Miss Arkansas Pageant

The Miss Arkansas Pageant officially began in 1939, though two competitions before that year set the stage for the pageant. The pageant is Arkansas’s preliminary for the Miss America Pageant, which began in 1921. Forty-five smaller pageants lead up to the crowning of Miss Arkansas. The competition is managed by a non-profit organization and co-sponsored by the Miss Arkansas Scholarship Foundation, Inc. The first winner of the pageant was Vivian Ferguson. However, she was later disqualified for being married, and the competition was halted until 1938, when the winner was Lorene Bailey. The next year, for the first time, the winner of the pageant was sent to compete in the Miss America pageant, thus marking the official beginning of the Miss …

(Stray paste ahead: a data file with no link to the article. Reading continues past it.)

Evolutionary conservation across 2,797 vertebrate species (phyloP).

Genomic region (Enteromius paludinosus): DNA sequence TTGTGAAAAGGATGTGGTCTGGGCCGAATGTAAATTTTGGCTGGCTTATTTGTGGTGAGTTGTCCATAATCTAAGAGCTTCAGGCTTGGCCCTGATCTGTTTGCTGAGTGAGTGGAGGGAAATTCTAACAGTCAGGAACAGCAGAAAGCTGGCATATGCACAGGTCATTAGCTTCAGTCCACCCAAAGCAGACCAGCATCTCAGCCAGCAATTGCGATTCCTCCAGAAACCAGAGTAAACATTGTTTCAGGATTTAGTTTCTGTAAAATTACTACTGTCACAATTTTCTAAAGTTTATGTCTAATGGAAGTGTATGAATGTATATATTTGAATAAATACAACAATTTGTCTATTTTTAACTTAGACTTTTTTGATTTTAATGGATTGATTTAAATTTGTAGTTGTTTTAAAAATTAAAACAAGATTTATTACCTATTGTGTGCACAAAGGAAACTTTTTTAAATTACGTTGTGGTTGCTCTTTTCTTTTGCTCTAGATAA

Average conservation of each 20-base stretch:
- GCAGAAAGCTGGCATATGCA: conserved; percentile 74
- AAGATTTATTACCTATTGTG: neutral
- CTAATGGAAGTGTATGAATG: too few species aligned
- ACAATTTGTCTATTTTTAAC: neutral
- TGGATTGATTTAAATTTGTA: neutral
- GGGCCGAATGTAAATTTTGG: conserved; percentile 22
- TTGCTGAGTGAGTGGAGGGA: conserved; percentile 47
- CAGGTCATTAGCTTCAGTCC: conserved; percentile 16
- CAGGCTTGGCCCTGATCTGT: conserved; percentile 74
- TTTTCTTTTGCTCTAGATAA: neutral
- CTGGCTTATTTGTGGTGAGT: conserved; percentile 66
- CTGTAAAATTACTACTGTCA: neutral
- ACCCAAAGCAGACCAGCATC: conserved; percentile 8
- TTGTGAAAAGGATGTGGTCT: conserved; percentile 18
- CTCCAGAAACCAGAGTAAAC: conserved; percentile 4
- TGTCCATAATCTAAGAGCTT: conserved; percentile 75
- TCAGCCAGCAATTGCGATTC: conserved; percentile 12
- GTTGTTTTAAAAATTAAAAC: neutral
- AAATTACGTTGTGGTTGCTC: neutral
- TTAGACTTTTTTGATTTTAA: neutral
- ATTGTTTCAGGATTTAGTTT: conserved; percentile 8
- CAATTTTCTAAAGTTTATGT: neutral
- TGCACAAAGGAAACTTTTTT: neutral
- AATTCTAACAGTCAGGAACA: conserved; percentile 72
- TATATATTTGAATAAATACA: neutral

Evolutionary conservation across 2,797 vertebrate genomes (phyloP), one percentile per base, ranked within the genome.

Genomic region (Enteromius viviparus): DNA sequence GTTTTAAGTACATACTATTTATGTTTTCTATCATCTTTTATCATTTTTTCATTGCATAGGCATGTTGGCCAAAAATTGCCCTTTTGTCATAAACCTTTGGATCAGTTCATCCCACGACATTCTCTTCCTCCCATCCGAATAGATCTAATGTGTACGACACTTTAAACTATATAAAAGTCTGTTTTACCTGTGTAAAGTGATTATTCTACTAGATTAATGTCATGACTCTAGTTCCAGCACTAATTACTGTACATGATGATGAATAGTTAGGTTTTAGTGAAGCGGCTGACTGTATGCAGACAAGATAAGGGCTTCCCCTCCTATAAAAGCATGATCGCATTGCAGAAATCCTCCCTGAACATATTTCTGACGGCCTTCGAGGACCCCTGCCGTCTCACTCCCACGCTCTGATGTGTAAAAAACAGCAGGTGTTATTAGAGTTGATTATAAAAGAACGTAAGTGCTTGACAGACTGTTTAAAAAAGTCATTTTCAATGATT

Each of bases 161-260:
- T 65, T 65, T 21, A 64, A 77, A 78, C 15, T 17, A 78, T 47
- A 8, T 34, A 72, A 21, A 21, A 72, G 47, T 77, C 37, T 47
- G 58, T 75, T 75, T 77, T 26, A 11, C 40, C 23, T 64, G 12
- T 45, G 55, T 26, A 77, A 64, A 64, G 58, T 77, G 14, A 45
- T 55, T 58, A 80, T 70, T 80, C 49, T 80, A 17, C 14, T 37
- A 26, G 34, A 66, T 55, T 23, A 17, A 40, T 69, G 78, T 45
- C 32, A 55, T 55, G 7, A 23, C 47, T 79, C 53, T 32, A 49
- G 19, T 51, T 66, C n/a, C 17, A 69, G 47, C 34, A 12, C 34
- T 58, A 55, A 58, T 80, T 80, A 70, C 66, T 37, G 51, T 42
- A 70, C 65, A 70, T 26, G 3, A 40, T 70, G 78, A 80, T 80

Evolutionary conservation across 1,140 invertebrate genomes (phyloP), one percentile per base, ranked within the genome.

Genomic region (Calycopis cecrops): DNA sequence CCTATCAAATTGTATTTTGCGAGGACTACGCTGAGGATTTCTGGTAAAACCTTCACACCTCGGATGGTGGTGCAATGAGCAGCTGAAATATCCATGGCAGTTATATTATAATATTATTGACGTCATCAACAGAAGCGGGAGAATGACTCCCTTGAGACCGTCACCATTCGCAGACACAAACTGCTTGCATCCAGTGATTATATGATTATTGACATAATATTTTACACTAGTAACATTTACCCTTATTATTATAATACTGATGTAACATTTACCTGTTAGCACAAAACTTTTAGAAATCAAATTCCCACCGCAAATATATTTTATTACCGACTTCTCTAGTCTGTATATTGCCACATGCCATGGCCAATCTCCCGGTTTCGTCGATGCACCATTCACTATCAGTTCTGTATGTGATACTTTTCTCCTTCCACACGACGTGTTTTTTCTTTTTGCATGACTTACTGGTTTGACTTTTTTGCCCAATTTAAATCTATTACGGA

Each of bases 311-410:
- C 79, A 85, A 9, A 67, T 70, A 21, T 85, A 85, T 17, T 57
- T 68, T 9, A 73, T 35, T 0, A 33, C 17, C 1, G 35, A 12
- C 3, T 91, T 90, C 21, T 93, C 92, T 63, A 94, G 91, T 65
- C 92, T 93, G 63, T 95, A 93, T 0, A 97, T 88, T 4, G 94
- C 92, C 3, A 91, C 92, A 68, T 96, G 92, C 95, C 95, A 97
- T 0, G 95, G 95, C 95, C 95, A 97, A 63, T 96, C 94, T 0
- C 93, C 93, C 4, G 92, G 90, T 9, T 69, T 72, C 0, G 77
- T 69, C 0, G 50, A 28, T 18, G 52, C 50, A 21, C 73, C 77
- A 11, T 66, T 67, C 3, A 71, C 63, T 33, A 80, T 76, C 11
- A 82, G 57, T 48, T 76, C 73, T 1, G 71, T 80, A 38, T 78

Monte Ne (Benton County)

Monte Ne (Benton County) was a resort town founded by William H. “Coin” Harvey in 1900. It had the world’s largest log hotels, designed by architect A. O. Clark, and attracted visitors from across the country for more than two decades. It was the site of Harvey’s nomination to the Liberty Party’s 1932 presidential ticket and the location for his planned monument to the future. It was added to the National Register of Historic Places in 1978. Located five miles southeast of Rogers (Benton County), Monte Ne began as the community of Silver Springs. Betty Blake Rogers, financial advisor and spouse to entertainer Will Rogers, was born here in 1879. Harvey, who had worked all over the country as a lawyer, silver …

Moro Bay State Park